In the Central African Republic (CAR), extreme poverty makes the situation particularly critical for women’s menstrual health and hygiene



Menstrual health is a human rights issue, not just a health matter. Armed conflicts, extreme poverty, gender inequality, and harmful traditions often exacerbate poor menstrual hygiene management. Additionally, the persistent stigma surrounding this issue fuels silence, making it even more challenging to implement effective menstrual health policies.
Economic disparities worsen period poverty, severely affecting women and girls from low-income families. Affording menstrual products becomes a significant challenge, perpetuating a cycle of poverty that limits their opportunities for improvement and progress.
According to World Bank statistics, globally, about 500 million people are affected by period poverty and lack access to menstrual hygiene products or adequate sanitation facilities. In the Central African Republic, being among the poorest countries in the world, the condition of women is particularly challenging.


Growing poverty and instability in the Central African Republic

In the southeastern Central African Republic (CAR), escalating violence among armed groups is crippling the healthcare system and worsening the already difficult living conditions for the population. Since 2017, this area has been a battleground for resource control, leading to severe consequences for residents.
In 2023, the already critical situation and financial constraints have further deteriorated. The war in Sudan has impacted the northeastern part of the Central African Republic. At the same time, the border area with Chad in the northwest has experienced increasing instability, further complicating humanitarian efforts.
According to World Bank data, the Central African Republic ranks 5th in the world for poverty rate, with nearly 70% of the population living in extreme poverty.


Challenges in accessing menstrual hygiene products

In the Central African Republic (CAR), where some areas are difficult for humanitarian organizations to access, women and adolescent girls have almost no access to menstrual hygiene products due to the precarious conditions they live in and the lack of knowledge about menstrual health.
In Mboko2 and Liton, on the outskirts of Bangui where our teams operate, menstrual hygiene products are scarce and, when available, are a luxury for most of the population. A single sanitary pad costs 1.5 euros.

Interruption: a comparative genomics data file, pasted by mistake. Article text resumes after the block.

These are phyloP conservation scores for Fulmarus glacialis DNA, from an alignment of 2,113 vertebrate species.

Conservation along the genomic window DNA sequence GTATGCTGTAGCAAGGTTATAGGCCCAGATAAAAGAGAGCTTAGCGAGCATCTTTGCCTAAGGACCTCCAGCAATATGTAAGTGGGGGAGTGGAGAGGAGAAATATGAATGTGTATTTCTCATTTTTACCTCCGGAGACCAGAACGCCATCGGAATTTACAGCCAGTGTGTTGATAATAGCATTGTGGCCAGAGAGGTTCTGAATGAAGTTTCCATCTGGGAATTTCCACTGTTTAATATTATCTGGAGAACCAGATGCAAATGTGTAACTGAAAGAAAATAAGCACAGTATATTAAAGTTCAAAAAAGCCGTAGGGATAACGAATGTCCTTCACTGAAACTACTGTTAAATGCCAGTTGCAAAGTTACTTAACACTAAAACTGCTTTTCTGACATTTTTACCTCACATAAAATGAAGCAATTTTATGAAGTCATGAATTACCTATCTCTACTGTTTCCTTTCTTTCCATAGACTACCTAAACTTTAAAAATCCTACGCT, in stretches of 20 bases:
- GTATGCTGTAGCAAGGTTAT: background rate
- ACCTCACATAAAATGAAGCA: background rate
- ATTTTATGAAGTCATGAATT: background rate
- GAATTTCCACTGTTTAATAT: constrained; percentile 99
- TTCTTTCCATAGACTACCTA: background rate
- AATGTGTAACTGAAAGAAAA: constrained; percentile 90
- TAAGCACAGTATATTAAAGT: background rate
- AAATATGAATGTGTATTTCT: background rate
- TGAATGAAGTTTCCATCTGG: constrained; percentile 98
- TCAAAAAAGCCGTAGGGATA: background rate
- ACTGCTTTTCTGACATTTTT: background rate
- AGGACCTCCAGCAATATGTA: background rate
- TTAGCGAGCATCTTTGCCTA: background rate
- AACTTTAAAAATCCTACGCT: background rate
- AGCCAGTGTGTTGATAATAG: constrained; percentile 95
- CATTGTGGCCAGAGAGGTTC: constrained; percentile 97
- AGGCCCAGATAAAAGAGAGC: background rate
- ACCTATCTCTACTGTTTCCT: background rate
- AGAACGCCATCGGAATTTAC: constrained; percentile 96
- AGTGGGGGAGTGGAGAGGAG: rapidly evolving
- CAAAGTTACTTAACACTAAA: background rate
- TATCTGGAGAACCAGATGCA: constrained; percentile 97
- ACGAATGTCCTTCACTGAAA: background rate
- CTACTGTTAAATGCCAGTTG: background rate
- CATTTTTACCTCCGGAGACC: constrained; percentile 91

Period poverty in the country significantly hinders educational opportunities for young women. According to UNICEF data, one in four girls is forced to miss school due to inadequate facilities for managing menstruation and lack of menstrual education. This not only compromises their education but also perpetuates the stigma and shame associated with menstruation.


The experience of Guilaine and Julia

Like many girls living on the outskirts of the capital and throughout the entire country, Guilaine and Julia had to use pieces of cloth instead of sanitary pads when they first menstruated.
“I got my first period when I was 11,” Guilaine recounts. “That day, I was coming home from school when suddenly I noticed blood. I panicked and thought of running home to talk to my mother. Unfortunately, she wasn’t there that day, so I had to talk to my father,” she recalls. “He told me to take a shower and stay calm, then he cut a piece of new cloth that belonged to my mother and showed me how to put it in my underwear to contain the flow of blood.”
Julia also had a similar experience: she got her first period while returning home from the market. “That day, I was out selling cassava leaves at the market,” she recounts. “On the way back, I felt something strange, an unusual flow of blood, and I didn’t hesitate to tell my grandmother’s husband, with whom I lived. He immediately told me to take a bath, then he cut a piece of cloth and showed me how to use it. Since that day, I have only used pieces of cloth for my menstrual hygiene,” says Julia.


The work of our teams

The work carried out by our teams, consisting of psychosocial assistants, case managers, and community volunteers, focuses on raising awareness and informing the population about the importance of menstrual health. This includes educating on using menstrual hygiene products to prevent infections during menstruation and proper use of sanitary facilities for safe washing, ensuring privacy.
In particular, women and girls have the opportunity to attend our Safe Spaces where they can be informed about all aspects of menstrual health. Since 2023, more than 3,000 women have participated in our awareness sessions.
To improve menstrual hygiene, our partner UNFPA has donated more than 800 kits containing essential products such as soap, sanitary pads, and underwear to women and girls in Mboko2.